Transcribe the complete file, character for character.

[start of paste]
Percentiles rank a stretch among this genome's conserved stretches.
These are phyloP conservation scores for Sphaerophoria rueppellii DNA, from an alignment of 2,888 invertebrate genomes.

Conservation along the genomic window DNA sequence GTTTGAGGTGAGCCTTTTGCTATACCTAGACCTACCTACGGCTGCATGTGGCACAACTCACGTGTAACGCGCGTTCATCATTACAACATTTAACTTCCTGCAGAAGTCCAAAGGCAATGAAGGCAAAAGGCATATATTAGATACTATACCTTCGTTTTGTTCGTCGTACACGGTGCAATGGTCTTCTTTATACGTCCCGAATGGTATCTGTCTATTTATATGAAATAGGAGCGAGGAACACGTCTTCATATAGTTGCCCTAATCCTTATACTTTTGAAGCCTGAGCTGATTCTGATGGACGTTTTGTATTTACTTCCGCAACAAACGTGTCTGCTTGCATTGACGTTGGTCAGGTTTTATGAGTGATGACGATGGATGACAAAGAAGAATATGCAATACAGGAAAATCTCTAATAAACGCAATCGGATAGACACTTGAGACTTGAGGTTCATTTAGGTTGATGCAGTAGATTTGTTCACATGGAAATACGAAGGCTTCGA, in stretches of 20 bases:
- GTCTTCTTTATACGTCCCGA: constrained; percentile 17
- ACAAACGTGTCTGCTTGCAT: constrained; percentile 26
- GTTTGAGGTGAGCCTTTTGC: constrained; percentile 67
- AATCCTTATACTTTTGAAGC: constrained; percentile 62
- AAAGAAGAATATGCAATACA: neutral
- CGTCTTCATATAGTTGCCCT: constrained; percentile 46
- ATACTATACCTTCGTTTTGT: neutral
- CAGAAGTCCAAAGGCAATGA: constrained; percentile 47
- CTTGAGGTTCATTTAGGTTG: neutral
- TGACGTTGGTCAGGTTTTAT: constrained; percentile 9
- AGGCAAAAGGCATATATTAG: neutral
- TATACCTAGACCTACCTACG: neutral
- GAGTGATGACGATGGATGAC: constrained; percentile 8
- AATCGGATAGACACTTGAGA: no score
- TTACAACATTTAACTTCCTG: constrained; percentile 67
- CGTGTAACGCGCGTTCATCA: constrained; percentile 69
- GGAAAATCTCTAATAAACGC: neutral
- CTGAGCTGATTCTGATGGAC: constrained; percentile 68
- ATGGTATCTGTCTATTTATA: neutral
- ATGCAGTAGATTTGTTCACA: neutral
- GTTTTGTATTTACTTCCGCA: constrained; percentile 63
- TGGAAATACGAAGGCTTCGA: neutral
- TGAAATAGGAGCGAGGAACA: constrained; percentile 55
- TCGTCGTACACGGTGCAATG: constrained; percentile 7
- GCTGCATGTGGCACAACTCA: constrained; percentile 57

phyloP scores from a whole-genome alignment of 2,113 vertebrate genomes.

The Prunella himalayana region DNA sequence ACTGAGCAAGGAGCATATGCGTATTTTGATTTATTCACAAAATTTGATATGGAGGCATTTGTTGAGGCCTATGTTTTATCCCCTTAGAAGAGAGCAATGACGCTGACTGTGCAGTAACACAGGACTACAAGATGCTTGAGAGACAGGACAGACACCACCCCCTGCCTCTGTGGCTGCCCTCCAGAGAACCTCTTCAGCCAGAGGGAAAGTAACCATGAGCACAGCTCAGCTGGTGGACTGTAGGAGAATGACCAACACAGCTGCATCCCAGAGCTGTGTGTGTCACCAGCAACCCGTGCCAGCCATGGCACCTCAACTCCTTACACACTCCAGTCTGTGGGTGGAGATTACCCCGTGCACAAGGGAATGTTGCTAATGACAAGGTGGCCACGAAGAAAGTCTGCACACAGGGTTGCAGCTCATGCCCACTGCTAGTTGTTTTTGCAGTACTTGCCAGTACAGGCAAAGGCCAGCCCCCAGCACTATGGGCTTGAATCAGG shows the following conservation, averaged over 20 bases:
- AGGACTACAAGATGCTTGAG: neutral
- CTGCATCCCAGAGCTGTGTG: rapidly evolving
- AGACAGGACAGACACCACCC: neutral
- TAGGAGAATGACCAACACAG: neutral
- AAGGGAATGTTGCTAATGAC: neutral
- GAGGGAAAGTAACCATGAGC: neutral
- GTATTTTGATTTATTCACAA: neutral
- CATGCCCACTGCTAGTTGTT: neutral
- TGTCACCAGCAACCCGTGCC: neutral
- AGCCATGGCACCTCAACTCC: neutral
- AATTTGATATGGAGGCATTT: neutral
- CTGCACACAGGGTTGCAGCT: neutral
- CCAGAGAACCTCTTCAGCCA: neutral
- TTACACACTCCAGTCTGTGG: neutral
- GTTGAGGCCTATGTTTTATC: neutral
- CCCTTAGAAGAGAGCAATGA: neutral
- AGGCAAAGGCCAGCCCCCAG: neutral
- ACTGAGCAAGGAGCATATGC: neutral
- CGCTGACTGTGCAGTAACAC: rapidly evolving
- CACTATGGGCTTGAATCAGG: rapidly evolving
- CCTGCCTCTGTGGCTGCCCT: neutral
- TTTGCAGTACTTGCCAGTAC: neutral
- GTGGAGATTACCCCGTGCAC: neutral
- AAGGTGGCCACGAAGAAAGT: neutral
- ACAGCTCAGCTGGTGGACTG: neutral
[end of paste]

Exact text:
Percentiles rank a stretch among this genome's conserved stretches.
These are phyloP conservation scores for Sphaerophoria rueppellii DNA, from an alignment of 2,888 invertebrate genomes.

Conservation along the genomic window DNA sequence GTTTGAGGTGAGCCTTTTGCTATACCTAGACCTACCTACGGCTGCATGTGGCACAACTCACGTGTAACGCGCGTTCATCATTACAACATTTAACTTCCTGCAGAAGTCCAAAGGCAATGAAGGCAAAAGGCATATATTAGATACTATACCTTCGTTTTGTTCGTCGTACACGGTGCAATGGTCTTCTTTATACGTCCCGAATGGTATCTGTCTATTTATATGAAATAGGAGCGAGGAACACGTCTTCATATAGTTGCCCTAATCCTTATACTTTTGAAGCCTGAGCTGATTCTGATGGACGTTTTGTATTTACTTCCGCAACAAACGTGTCTGCTTGCATTGACGTTGGTCAGGTTTTATGAGTGATGACGATGGATGACAAAGAAGAATATGCAATACAGGAAAATCTCTAATAAACGCAATCGGATAGACACTTGAGACTTGAGGTTCATTTAGGTTGATGCAGTAGATTTGTTCACATGGAAATACGAAGGCTTCGA, in stretches of 20 bases:
- GTCTTCTTTATACGTCCCGA: constrained; percentile 17
- ACAAACGTGTCTGCTTGCAT: constrained; percentile 26
- GTTTGAGGTGAGCCTTTTGC: constrained; percentile 67
- AATCCTTATACTTTTGAAGC: constrained; percentile 62
- AAAGAAGAATATGCAATACA: neutral
- CGTCTTCATATAGTTGCCCT: constrained; percentile 46
- ATACTATACCTTCGTTTTGT: neutral
- CAGAAGTCCAAAGGCAATGA: constrained; percentile 47
- CTTGAGGTTCATTTAGGTTG: neutral
- TGACGTTGGTCAGGTTTTAT: constrained; percentile 9
- AGGCAAAAGGCATATATTAG: neutral
- TATACCTAGACCTACCTACG: neutral
- GAGTGATGACGATGGATGAC: constrained; percentile 8
- AATCGGATAGACACTTGAGA: no score
- TTACAACATTTAACTTCCTG: constrained; percentile 67
- CGTGTAACGCGCGTTCATCA: constrained; percentile 69
- GGAAAATCTCTAATAAACGC: neutral
- CTGAGCTGATTCTGATGGAC: constrained; percentile 68
- ATGGTATCTGTCTATTTATA: neutral
- ATGCAGTAGATTTGTTCACA: neutral
- GTTTTGTATTTACTTCCGCA: constrained; percentile 63
- TGGAAATACGAAGGCTTCGA: neutral
- TGAAATAGGAGCGAGGAACA: constrained; percentile 55
- TCGTCGTACACGGTGCAATG: constrained; percentile 7
- GCTGCATGTGGCACAACTCA: constrained; percentile 57

phyloP scores from a whole-genome alignment of 2,113 vertebrate genomes.

The Prunella himalayana region DNA sequence ACTGAGCAAGGAGCATATGCGTATTTTGATTTATTCACAAAATTTGATATGGAGGCATTTGTTGAGGCCTATGTTTTATCCCCTTAGAAGAGAGCAATGACGCTGACTGTGCAGTAACACAGGACTACAAGATGCTTGAGAGACAGGACAGACACCACCCCCTGCCTCTGTGGCTGCCCTCCAGAGAACCTCTTCAGCCAGAGGGAAAGTAACCATGAGCACAGCTCAGCTGGTGGACTGTAGGAGAATGACCAACACAGCTGCATCCCAGAGCTGTGTGTGTCACCAGCAACCCGTGCCAGCCATGGCACCTCAACTCCTTACACACTCCAGTCTGTGGGTGGAGATTACCCCGTGCACAAGGGAATGTTGCTAATGACAAGGTGGCCACGAAGAAAGTCTGCACACAGGGTTGCAGCTCATGCCCACTGCTAGTTGTTTTTGCAGTACTTGCCAGTACAGGCAAAGGCCAGCCCCCAGCACTATGGGCTTGAATCAGG shows the following conservation, averaged over 20 bases:
- AGGACTACAAGATGCTTGAG: neutral
- CTGCATCCCAGAGCTGTGTG: rapidly evolving
- AGACAGGACAGACACCACCC: neutral
- TAGGAGAATGACCAACACAG: neutral
- AAGGGAATGTTGCTAATGAC: neutral
- GAGGGAAAGTAACCATGAGC: neutral
- GTATTTTGATTTATTCACAA: neutral
- CATGCCCACTGCTAGTTGTT: neutral
- TGTCACCAGCAACCCGTGCC: neutral
- AGCCATGGCACCTCAACTCC: neutral
- AATTTGATATGGAGGCATTT: neutral
- CTGCACACAGGGTTGCAGCT: neutral
- CCAGAGAACCTCTTCAGCCA: neutral
- TTACACACTCCAGTCTGTGG: neutral
- GTTGAGGCCTATGTTTTATC: neutral
- CCCTTAGAAGAGAGCAATGA: neutral
- AGGCAAAGGCCAGCCCCCAG: neutral
- ACTGAGCAAGGAGCATATGC: neutral
- CGCTGACTGTGCAGTAACAC: rapidly evolving
- CACTATGGGCTTGAATCAGG: rapidly evolving
- CCTGCCTCTGTGGCTGCCCT: neutral
- TTTGCAGTACTTGCCAGTAC: neutral
- GTGGAGATTACCCCGTGCAC: neutral
- AAGGTGGCCACGAAGAAAGT: neutral
- ACAGCTCAGCTGGTGGACTG: neutral